Toronto-based professional animal photographer Jason Krygier-Baum has made it, as they say. “I get that bounce in my step when I’m going down the pet food aisle and I see my images,” says Jason, whose clients include Royale Tissue, Canadian Tire, Purina, and Pedigree. “Every time I book a large commercial job, I get a sense of what I’m doing is resonating with a large audience.”

But just how does one become a professional pet photographer?

“I always loved art and always had an interest in animals, growing up in a household nicknamed ‘the zoo,’ he laughs.

He studied ecology and animal behaviour at university and got interested in photography. But it wasn’t until his health forced him to take a break that he found his calling.

“I was working at a studio that shot catalogue,” he shares, “and I had a mental health crisis and had to stop working to focus on my recovery. I decided to try some things on my own: photos of my own dogs, mini session at a doggie daycare…I was exploring ideas and had some freedom as I wasn’t tied down—I had a full stop and restart. Covid is allowing people some of the same.”

After he recovered, the positive reception his animal photography received pushed him forward. “Now I combine my knowledge and understanding of animal behaviour with my pursuit of creativity in my animal photography business,” he says.

It’s not all just talent, he’s quick to note. “I think that a really big part of it is having confidence in your work and having confidence to charge people what you think you’re worth to make this a viable business,” Jason offers as advice to would-be professional pet photographers. “Knowing the expenses involved in a business and what you’re able to pull in so you’re able to move your passion/hobby into something that’s a money-making venture [is essential]. It doesn’t just naturally progress—you need to have a plan in place.”

For those with the right skillset for the job, the rewards are many, says Jason, whose goal is eliciting an emotional reaction from the viewer, be it delight and laughter, or soulful connection.

Though commercial gigs are gratifying and creatively challenging, it’s the private commissions that really resonate with him.

“Seeing the joy my artwork brings to my clients, particularly if their dog is older, sick or recently passed away is the best part of the job. Getting those messages, maybe years later, maybe after the animal has passed on, about how memorable the art is, the day was—that’s what inspires me.”

A Day In The Life With Professional Pet
Photographer Jason Krygier-Baum


 6:45 am 
Wake up, usually with a cat on my chest, a dog down by my feet, and hopefully to the smell of a fresh latte prepared by my partner, Angus.

 7:00 am 
Meditate and workout.

 8:00 am 
Another latte and mango lassi, give sardines as a treat for my cats, check up on my 200+ house plants

 9:00 am 
Review the day’s plan, check up on email and other messages, start working on client tasks (editing photos, sending proofs to clients, laying out albums, opening and inspecting artwork, etc.)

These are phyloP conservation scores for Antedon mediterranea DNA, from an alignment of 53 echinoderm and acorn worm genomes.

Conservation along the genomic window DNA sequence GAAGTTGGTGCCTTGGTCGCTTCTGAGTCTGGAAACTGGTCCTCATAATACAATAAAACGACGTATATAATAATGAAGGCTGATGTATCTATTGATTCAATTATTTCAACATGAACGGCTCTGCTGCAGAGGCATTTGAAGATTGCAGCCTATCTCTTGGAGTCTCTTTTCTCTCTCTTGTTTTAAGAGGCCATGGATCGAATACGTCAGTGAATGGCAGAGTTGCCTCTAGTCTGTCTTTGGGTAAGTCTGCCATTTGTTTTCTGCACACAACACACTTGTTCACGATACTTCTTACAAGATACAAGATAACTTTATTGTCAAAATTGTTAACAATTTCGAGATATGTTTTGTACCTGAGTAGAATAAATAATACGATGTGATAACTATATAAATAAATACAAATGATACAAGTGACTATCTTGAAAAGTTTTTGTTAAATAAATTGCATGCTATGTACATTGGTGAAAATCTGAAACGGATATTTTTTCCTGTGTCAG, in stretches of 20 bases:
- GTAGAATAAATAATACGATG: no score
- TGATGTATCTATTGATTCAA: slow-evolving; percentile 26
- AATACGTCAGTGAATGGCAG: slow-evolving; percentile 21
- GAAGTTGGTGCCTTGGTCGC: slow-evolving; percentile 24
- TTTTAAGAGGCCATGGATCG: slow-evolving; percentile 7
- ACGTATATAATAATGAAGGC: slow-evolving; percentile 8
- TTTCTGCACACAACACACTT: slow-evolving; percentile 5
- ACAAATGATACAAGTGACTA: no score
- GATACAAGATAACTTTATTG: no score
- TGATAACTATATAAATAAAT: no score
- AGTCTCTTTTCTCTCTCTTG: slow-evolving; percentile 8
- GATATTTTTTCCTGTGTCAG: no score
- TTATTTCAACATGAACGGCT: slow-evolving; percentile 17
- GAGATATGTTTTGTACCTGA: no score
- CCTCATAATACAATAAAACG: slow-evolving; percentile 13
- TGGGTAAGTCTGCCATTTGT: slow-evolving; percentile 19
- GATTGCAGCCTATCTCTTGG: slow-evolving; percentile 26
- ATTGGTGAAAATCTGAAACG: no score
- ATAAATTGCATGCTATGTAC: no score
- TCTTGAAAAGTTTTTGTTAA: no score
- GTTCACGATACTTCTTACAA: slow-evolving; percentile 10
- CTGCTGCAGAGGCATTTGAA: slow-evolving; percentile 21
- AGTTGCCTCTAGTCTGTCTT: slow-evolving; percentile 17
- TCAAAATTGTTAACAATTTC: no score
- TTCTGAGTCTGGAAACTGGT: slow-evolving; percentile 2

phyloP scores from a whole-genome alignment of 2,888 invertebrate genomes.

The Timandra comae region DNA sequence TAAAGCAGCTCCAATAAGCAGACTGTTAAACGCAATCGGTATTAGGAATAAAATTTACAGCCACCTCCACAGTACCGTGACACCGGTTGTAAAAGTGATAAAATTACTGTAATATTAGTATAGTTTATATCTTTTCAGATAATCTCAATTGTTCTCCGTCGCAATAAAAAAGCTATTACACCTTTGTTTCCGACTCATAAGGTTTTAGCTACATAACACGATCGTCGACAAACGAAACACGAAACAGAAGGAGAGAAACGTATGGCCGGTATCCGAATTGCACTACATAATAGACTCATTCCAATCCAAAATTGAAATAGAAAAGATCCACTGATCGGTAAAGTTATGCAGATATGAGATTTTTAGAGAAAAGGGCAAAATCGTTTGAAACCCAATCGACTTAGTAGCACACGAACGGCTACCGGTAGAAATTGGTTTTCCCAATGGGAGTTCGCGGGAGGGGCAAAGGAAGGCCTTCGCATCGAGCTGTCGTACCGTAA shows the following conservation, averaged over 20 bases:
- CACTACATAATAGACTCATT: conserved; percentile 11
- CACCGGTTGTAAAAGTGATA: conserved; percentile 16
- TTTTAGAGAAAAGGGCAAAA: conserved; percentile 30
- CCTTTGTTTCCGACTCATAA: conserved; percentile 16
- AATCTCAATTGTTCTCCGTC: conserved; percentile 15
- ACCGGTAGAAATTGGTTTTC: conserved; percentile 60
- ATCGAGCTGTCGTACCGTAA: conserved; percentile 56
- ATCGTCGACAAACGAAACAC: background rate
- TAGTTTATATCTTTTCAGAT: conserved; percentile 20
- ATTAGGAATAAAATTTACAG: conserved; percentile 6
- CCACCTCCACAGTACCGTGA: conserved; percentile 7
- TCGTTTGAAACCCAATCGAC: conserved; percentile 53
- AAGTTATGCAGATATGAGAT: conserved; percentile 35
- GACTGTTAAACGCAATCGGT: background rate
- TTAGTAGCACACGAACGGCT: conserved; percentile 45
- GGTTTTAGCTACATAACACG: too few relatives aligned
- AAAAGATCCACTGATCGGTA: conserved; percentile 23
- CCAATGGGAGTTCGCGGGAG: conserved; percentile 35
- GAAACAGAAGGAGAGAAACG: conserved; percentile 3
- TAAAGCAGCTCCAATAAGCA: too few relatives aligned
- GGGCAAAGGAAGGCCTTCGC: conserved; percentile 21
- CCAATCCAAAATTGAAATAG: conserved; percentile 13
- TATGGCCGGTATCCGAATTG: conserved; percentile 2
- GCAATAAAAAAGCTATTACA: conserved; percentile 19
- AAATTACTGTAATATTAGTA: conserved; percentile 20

12:00 pm 
Lunch of cottage cheese salad with nacho chips.

 1:00 pm 
Dog-walk time!

 2:00 pm 
Get the studio ready for a client.

 2:30 pm 
Photo shoot in the studio.

 5:00 pm 
Plan out some social media content and marketing efforts.

 6:00 pm 
Make dinner—often a vegetarian stir-fry or homemade pizza.

 7:00 pm 
Make a plan for the next day.

 8:00 pm 
Evening walk or backyard hangout with friends.

 10:30 pm 
Get ready for bed.


What skill set does the job require?

“It requires a balance between photography skills, animal behaviour knowledge, and entrepreneurial skills, problem-solving, patience, and perseverance. Without the entrepreneurial skills, you don't have a photography business but rather a hobby. Entrepreneur: self-directed, passionate, business oriented. Photography: patience, creative eye, quick on your toes.” 

Top 5 tips For Capturing The Right Expression

1. Use what motivates the animals, maybe toys, treats or praise.

2. Try various noises to elicit facial expressions and get attention. Squeaky toys, musical instruments, and the human voice work well.

3. Talk to the dog, ask it questions (Do you want to go for a walk? Do you want to visit Grandma?)

4. Think of the situations that create the different expressions and recreate them. Maybe the doorbell ringing or the excitement of a new toy or when you are cooking in the kitchen.

5. You get the most cooperation from the animal when they are having fun, so be sure to keep it entertaining and novel.

Top 5 Tips For Taking Photos Of Your Own Dogs

1. Know how to use your equipment so you aren't fumbling around and missing a photo

2. Be prepared before starting to work with the dog—hey have limited attention spans and you don't want to waste it. Collect up your noisemakers, treats, and any props beforehand.

3. Have someone give you a hand with the animal so you can stay focused on using the camera and your helper can get the dog into position.

4. Get down to the dog's eye level by either crouching down or elevating the dog. And be sure to get the dog’s eyes in focus

5. Match your energy level with what you want to capture in the dog. Be energetic and fun for silly photos, or calmer and soothing for relaxed ones.

BOOK A SESSION: Sessions start at about $1200 and include the photoshoot and a ready to hang wall piece.